‘Tis the season for forgiveness in the workplace

The holidays should be a time for self-reflection. If you caused others pain at work or were hurt yourself, consider forgiveness in the new year.
This is a photo of Mark Goulston, M.D.
Mark Goulston, M.D.

Admit it, you can hold some grudges at work and can’t find it within yourself to allow forgiveness. There are people that you feel blocked your progress or were unkind to you. You’ve let it simmer all year, and yet you and the other person are still in the same building day after day.

Or you may have caused someone at your work to feel pain or less of themselves and they are holding a grudge against you. For the benefit of workplace morale and your employer, your ability to forgive and be forgiven should not be ignored in the new year.

If I asked you, “What does the word ‘forgiveness’ mean to you?” what would you answer?

When I ask audiences, about 75 percent of the people respond, “I need to forgive someone” and the other 25 percent responds, “I need to ask forgiveness from someone.”*

Regardless of which way you answered, here is a formula you can use to earn forgiveness from someone you’ve hurt, intentionally or unintentionally. It’s also a formula that you as the hurt person can give the person who hurt you to tell them what you need from them to forgive them.

If you’re the perpetrator of the hurt, this is a roadmap to earning back forgiveness.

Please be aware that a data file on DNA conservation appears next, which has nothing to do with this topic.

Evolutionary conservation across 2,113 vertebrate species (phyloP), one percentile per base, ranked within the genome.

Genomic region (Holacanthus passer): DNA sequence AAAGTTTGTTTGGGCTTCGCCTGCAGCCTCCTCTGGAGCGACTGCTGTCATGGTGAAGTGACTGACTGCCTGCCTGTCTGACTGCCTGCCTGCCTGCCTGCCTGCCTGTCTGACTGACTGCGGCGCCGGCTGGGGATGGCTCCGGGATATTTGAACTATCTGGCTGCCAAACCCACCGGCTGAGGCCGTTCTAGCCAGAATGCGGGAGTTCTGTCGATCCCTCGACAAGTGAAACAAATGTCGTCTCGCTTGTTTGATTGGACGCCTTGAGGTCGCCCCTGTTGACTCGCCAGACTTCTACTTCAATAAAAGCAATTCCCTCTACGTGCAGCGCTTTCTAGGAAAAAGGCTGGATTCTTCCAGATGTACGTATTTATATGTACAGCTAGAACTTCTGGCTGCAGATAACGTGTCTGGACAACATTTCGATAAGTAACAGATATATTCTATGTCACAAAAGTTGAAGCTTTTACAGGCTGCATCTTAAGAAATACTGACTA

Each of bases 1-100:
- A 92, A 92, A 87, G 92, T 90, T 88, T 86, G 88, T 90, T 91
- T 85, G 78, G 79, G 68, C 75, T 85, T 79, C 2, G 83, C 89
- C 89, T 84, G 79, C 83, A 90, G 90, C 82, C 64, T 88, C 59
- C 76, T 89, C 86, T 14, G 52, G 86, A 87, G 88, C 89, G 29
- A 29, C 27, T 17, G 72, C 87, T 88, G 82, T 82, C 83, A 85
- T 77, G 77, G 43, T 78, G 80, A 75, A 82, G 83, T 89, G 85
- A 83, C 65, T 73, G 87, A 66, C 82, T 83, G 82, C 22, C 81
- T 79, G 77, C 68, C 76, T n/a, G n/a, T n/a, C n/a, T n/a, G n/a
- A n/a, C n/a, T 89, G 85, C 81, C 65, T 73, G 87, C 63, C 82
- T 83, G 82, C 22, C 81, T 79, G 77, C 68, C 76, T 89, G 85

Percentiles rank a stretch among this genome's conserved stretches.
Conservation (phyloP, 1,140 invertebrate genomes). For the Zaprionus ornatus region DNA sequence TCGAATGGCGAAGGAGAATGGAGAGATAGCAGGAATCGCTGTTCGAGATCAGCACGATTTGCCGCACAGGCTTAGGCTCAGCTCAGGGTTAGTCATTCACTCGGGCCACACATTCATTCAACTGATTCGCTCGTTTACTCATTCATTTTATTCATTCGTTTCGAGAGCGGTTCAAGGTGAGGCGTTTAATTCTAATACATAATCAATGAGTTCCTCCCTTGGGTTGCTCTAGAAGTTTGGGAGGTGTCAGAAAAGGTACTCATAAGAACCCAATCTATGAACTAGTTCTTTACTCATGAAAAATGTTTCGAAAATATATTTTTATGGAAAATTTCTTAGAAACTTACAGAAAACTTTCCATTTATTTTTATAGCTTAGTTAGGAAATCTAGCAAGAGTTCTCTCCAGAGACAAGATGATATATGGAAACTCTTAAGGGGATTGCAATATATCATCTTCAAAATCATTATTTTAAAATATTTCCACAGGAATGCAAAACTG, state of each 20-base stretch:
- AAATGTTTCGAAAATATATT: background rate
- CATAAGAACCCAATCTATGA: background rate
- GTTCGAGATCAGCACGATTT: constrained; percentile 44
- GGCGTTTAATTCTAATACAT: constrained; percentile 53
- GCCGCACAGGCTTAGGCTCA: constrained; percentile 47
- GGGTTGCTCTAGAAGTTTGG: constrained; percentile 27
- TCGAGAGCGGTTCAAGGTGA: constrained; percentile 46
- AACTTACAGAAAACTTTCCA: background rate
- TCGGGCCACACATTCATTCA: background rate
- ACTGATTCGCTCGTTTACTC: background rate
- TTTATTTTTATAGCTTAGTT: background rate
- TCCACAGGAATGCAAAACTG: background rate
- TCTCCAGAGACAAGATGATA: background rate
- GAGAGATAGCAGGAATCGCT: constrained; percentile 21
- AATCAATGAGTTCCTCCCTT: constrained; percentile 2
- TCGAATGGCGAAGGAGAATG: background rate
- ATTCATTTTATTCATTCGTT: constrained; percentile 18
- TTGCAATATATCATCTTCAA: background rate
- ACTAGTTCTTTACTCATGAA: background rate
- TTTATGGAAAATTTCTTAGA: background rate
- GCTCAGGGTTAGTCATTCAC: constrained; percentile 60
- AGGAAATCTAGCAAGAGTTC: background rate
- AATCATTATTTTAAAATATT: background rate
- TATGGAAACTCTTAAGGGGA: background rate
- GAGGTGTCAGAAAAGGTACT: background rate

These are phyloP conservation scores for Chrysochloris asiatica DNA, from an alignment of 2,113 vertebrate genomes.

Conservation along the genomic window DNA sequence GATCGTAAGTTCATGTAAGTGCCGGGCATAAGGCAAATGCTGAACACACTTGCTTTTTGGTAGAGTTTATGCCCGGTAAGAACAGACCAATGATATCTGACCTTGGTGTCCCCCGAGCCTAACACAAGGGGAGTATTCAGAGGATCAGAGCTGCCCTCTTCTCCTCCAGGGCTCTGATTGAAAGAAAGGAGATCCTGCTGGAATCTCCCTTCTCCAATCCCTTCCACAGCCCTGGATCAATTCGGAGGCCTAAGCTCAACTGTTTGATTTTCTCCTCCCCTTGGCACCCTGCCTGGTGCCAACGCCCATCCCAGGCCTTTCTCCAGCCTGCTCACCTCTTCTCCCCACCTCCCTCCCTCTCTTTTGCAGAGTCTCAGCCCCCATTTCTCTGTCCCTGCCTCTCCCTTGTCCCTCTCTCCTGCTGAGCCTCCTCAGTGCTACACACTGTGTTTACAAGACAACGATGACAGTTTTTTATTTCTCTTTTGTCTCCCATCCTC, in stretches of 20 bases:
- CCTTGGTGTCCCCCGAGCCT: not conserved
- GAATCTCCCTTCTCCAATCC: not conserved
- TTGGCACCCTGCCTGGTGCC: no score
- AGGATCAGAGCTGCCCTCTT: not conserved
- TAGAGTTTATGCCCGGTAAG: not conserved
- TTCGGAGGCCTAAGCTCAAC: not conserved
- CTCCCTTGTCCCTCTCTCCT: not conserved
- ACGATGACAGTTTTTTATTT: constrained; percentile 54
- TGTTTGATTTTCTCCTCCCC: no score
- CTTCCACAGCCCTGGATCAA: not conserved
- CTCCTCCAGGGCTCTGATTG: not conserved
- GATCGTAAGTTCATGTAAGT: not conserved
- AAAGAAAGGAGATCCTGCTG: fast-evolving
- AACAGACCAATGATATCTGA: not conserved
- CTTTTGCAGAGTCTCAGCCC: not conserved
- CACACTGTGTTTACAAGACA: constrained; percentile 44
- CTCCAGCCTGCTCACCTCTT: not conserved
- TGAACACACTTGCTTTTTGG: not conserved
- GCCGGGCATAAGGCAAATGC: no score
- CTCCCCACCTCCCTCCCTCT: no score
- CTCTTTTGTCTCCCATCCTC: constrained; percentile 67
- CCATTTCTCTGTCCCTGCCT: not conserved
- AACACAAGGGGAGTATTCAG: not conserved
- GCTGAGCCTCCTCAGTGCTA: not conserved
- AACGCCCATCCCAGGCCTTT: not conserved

The 4 H’s and 4 R’s

  1. To ease the HURT you caused, you need to demonstrate REMORSE to show that you know you damaged something in them. Look them directly in the eye and admit you’re genuinely sorry, that you did wrong, with no excuses. Attorneys may advise you not to say you were wrong, because that may cause injured parties to come after you for compensation. But this is not about a legal dispute, it’s about conflict resolution. Not admitting you were wrong often leaves the other person feeling unsatisfied.
  2. To respond to the HATE (that you took something significant – the ability to trust you – away from them) you need to show RESTITUTION and offer a payback for what you took away from them. This can be achieved by giving up something that matters to you or letting the hurt party air their grievances without argument.
  3. To lower their HESITATION TO TRUST (and have you hurt them again) you need to REHABILITATE yourself. Let them see how your new way of dealing with hurtful situations caused you to lash out. Demonstrate how you prefer your new behavior to your old destructive behavior. If they think you just changed to appease them, they won’t believe your attitude change was real.
  4. To get them to stop HOLDING ONTO A GRUDGE, you need to REQUEST FORGIVENESS after practicing those three R’s for a minimum of six months so that they can become a part of your personality. By forgiveness we mean their letting go of their anger at you. It doesn’t mean forgetting what you did (although with time, that too should occur).